Concussed is a now-familiar word, bantered about in sports. As I called my husband to tell him what happened and to think about solutions, solve this slick scenario, that word never came up. I never mentioned my brother's contusion to the brain stem, either.
I said into the phone, "I just had a Mary Aufderheide moment." He knew immediately the severity of my statement.
Mary had befriended me when my children were young. Without ever calling it by name, she knew my struggles, approached me after church one day and asked, "Do you need anything?"
Over the course of a few years, when I attempted to provide for my children while my then-husband drank up every last dollar we had, Mary negotiated my utility bills, arranged for my family to have presents at Christmas, and delivered boxes of food to my home.
Each time she came with groceries, her husband Bill back and forth between car and house, she'd touch my arm and say, "Now, remember, no one needs to know where this came from."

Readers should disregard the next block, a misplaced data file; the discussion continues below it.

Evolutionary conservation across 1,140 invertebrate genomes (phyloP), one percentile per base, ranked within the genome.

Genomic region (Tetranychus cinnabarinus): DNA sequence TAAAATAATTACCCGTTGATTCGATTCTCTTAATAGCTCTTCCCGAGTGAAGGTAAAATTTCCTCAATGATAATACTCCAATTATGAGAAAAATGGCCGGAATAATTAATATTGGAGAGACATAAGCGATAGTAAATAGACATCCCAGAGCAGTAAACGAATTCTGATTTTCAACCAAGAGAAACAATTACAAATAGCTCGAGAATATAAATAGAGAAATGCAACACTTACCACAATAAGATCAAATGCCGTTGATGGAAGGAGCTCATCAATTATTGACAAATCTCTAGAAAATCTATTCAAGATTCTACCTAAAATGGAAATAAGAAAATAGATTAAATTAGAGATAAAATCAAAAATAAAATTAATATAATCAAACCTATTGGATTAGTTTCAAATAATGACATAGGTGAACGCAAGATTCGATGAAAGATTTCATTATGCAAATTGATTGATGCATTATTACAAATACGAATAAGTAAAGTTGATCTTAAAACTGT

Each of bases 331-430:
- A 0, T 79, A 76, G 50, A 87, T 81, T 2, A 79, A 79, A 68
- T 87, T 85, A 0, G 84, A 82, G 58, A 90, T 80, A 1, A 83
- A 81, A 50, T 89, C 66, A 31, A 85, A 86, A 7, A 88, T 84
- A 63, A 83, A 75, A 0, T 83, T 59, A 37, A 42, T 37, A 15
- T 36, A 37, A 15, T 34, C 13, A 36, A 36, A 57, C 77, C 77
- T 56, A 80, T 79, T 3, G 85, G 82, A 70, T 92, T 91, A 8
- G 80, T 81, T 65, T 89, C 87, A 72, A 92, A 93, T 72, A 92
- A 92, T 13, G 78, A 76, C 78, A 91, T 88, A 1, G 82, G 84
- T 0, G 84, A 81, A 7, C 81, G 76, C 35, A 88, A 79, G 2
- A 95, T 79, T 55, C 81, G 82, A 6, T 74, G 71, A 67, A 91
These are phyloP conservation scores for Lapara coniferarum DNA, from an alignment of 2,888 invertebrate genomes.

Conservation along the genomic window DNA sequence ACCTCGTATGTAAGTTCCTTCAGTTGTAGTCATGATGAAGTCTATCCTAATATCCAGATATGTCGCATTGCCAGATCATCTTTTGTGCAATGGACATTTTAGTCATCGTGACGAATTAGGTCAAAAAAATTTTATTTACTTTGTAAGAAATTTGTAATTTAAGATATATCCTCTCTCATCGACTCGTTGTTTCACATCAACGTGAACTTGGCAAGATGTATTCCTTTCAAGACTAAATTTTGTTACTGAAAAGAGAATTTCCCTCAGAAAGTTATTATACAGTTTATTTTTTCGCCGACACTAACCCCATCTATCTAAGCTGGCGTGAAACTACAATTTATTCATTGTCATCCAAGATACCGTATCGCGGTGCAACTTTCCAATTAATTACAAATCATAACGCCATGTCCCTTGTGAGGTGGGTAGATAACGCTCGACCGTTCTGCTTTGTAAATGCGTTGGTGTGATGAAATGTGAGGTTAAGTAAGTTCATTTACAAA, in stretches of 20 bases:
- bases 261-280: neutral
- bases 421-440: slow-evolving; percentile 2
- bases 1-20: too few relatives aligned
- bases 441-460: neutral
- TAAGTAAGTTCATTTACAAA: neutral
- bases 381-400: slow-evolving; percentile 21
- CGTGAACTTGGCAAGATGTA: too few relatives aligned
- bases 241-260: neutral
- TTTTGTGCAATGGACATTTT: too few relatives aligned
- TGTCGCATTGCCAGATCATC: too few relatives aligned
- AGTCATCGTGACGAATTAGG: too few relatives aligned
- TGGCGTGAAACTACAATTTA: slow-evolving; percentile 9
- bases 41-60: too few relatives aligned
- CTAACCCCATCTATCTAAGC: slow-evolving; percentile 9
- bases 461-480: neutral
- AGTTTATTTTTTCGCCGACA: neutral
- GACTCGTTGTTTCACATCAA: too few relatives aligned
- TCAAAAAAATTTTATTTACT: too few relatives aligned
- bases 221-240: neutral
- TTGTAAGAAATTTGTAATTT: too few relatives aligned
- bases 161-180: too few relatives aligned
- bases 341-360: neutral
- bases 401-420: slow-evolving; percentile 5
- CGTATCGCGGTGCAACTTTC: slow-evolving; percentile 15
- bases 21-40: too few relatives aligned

As I got my bearings after my fall recently, the memory of a call from a friend haunted me. Mary and others had been preparing boxes for the poor in the church basement when she slipped, fell backward, and hit her head on a step. breaking the thin skin of her 78 year old head, and causing a major bleed out.
A brilliant light went out that day. Mary, who served her name well, had filled a mother's spot in my life. Since the fall, I've been given to tears. It's as if I realized for the first time that life is fragile. I barrel through believing in my own invincibility while others have passed away.
Seven days after my fall, in deep December cold, the bruise on my backside lightens. The knot in my shoulder lessens, and my hard head is still intact. Perhaps I needed this trauma to remember the true meaning of the season. Mary's kind face present still.